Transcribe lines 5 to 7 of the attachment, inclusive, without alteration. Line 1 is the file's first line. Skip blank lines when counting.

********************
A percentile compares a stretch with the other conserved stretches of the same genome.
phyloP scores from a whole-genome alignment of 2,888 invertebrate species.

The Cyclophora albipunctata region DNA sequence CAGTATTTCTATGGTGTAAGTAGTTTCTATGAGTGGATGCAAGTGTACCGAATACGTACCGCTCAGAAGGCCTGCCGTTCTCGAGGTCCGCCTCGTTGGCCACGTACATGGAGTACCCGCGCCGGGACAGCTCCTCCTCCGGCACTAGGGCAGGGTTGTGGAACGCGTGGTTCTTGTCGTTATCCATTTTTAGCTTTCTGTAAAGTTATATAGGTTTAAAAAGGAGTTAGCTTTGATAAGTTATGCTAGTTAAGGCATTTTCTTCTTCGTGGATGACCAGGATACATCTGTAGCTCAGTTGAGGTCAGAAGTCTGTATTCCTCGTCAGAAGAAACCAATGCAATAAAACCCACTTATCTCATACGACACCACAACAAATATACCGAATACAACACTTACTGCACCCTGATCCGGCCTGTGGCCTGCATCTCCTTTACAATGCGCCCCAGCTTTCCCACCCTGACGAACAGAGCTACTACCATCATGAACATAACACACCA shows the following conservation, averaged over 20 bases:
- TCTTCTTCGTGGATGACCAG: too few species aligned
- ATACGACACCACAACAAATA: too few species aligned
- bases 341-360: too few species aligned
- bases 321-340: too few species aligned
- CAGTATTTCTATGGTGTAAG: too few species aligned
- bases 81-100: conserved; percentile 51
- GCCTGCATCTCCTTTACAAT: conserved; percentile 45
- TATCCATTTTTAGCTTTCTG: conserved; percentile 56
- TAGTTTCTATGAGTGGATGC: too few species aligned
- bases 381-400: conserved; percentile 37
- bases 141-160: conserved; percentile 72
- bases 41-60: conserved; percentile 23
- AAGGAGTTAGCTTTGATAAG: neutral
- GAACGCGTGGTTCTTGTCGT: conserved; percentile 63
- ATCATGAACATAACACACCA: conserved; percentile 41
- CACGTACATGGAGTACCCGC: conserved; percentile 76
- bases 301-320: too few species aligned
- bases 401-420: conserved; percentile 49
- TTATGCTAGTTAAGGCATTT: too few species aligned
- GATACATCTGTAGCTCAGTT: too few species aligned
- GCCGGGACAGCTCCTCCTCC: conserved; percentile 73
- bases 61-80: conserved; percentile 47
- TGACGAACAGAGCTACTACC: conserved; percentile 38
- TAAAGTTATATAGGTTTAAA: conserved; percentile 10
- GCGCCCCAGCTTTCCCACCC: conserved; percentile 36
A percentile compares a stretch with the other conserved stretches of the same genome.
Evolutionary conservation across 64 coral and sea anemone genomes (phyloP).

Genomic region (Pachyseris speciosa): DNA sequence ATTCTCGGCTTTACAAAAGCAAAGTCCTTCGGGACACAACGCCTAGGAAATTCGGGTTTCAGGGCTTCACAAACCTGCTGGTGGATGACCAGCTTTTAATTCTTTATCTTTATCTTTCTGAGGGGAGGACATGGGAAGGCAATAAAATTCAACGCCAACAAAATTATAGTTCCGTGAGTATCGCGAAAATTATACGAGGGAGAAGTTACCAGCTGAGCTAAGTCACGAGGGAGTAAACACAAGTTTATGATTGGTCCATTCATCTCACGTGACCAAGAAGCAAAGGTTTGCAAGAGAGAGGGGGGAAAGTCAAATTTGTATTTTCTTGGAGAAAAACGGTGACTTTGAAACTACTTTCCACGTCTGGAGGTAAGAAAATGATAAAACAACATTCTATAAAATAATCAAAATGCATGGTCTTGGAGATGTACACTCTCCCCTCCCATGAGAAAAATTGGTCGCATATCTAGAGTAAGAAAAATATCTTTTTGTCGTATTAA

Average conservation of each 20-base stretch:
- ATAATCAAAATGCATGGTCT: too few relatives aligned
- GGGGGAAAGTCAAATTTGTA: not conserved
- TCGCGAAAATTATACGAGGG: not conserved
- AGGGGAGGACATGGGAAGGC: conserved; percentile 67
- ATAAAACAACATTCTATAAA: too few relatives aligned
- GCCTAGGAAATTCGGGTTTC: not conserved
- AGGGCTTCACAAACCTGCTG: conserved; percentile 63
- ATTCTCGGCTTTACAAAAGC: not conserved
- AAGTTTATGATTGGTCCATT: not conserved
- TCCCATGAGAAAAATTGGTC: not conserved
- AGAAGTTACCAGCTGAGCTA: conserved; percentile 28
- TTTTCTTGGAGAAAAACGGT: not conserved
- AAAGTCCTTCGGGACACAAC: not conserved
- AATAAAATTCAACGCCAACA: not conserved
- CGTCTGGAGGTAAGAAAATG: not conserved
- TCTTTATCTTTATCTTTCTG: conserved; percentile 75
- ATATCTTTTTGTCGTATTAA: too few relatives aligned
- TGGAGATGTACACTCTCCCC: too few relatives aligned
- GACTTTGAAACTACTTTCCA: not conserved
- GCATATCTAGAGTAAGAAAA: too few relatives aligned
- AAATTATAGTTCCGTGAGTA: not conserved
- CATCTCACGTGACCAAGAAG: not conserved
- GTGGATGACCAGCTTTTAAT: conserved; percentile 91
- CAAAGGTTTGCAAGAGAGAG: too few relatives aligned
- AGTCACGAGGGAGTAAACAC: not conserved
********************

- ATACGACACCACAACAAATA: too few species aligned
- bases 341-360: too few species aligned
- bases 321-340: too few species aligned